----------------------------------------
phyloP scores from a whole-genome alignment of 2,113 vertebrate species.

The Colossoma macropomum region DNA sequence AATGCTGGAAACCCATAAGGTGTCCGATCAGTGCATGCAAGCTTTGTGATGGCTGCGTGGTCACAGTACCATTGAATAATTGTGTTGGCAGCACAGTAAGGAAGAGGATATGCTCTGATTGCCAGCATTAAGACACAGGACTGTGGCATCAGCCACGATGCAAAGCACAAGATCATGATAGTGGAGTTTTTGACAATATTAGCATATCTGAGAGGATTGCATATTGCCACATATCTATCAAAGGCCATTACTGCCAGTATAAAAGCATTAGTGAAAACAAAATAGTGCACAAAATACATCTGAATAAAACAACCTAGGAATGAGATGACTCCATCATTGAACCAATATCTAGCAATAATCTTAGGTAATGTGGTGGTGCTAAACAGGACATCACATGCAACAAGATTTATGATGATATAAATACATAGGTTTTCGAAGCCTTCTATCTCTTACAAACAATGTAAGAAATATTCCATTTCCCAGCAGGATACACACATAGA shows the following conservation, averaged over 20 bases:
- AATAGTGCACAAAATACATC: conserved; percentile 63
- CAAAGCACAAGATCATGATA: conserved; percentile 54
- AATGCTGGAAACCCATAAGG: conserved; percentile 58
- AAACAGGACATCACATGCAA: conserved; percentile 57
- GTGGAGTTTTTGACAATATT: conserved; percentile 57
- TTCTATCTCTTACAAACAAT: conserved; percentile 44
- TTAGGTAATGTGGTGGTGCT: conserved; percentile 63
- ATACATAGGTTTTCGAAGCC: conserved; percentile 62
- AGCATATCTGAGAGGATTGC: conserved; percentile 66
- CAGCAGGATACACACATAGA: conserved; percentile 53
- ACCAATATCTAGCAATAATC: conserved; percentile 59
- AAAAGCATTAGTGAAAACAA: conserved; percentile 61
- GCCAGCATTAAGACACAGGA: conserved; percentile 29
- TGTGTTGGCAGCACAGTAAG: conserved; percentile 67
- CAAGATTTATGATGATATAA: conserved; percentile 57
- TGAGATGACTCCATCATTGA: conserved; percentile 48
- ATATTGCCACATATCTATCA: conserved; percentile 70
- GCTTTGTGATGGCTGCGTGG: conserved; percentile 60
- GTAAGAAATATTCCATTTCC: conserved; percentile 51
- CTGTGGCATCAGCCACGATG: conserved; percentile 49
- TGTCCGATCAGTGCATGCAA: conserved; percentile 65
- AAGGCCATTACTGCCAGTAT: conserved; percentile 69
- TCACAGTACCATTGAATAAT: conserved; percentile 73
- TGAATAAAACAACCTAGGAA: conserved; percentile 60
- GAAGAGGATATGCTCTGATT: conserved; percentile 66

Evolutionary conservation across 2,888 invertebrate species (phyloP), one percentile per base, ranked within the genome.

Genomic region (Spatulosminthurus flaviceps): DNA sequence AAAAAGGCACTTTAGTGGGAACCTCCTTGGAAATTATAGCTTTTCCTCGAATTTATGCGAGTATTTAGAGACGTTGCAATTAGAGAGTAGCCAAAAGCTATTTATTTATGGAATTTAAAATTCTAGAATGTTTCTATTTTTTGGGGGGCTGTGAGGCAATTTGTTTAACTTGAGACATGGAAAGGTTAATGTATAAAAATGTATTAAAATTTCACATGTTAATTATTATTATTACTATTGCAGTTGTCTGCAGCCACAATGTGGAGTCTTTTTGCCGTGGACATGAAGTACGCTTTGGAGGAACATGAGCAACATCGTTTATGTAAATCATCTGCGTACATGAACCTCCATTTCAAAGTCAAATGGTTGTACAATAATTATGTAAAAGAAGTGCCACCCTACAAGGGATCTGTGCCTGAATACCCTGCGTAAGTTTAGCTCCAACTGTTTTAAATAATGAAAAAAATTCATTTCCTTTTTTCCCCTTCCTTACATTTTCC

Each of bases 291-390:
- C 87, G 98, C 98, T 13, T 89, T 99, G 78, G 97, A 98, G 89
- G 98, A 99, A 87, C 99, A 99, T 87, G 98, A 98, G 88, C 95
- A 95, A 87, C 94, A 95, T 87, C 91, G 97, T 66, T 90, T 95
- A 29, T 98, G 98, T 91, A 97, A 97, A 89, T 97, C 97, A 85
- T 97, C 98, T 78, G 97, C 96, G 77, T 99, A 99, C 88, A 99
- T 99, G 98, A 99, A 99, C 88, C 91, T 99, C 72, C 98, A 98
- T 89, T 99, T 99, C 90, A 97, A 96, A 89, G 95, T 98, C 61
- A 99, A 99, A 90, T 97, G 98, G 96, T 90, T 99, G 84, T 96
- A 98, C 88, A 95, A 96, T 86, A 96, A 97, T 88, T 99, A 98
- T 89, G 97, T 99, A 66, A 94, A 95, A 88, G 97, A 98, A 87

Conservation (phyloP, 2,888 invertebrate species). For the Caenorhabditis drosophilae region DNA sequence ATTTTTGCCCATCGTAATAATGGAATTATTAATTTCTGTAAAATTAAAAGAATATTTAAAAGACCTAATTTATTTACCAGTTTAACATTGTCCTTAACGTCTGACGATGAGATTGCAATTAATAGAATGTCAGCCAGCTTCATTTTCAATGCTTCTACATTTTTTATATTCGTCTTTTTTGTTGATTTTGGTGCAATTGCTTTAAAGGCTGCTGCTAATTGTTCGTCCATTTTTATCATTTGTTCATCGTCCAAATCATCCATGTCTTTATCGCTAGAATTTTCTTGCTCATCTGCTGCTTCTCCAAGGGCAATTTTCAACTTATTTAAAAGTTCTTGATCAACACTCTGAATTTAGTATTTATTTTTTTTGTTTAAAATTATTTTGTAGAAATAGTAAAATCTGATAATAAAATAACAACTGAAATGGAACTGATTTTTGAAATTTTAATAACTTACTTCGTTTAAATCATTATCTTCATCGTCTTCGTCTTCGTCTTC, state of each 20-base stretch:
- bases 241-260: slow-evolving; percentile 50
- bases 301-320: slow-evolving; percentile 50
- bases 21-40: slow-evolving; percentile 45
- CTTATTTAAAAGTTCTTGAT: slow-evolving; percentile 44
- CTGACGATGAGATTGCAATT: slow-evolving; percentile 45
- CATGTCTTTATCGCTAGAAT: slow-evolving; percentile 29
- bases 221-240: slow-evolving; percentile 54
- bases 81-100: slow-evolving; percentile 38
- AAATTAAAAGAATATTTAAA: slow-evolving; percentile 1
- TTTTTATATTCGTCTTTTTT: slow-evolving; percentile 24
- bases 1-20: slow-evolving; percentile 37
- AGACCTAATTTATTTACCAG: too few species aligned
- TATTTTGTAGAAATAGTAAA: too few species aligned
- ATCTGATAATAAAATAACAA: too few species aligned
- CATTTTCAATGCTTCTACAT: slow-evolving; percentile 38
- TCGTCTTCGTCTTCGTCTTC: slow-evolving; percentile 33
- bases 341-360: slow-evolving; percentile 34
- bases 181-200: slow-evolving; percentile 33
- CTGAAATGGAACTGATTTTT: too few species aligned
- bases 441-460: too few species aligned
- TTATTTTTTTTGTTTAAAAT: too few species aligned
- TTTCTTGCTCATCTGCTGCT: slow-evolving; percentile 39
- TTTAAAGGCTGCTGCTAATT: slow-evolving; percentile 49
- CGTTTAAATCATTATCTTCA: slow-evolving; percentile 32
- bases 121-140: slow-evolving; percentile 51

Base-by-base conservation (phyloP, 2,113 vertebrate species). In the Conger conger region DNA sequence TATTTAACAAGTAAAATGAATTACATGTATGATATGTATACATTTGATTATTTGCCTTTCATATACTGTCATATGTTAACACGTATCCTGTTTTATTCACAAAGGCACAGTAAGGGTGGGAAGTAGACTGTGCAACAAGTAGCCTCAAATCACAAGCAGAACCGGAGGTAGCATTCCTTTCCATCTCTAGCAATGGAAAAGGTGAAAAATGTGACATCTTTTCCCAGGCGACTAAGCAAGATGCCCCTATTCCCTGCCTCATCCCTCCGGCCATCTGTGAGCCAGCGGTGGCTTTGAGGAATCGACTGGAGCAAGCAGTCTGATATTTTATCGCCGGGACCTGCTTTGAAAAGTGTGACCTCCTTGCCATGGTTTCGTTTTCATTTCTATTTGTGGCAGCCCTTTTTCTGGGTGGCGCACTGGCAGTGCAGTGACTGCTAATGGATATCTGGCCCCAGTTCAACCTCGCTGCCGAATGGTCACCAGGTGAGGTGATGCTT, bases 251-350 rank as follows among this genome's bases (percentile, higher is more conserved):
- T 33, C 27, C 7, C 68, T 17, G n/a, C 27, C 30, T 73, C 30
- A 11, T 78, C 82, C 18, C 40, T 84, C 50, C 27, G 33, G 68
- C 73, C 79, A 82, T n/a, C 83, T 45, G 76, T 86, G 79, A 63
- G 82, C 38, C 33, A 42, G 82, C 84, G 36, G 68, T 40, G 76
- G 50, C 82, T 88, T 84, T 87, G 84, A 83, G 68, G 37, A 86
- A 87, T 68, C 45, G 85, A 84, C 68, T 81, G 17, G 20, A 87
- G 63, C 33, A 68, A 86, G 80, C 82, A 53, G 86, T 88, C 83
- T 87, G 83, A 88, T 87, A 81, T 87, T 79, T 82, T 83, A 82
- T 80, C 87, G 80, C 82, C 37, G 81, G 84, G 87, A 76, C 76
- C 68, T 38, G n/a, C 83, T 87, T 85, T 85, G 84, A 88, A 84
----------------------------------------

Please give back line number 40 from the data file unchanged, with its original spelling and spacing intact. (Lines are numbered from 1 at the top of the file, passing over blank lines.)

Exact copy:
- T 89, G 97, T 99, A 66, A 94, A 95, A 88, G 97, A 98, A 87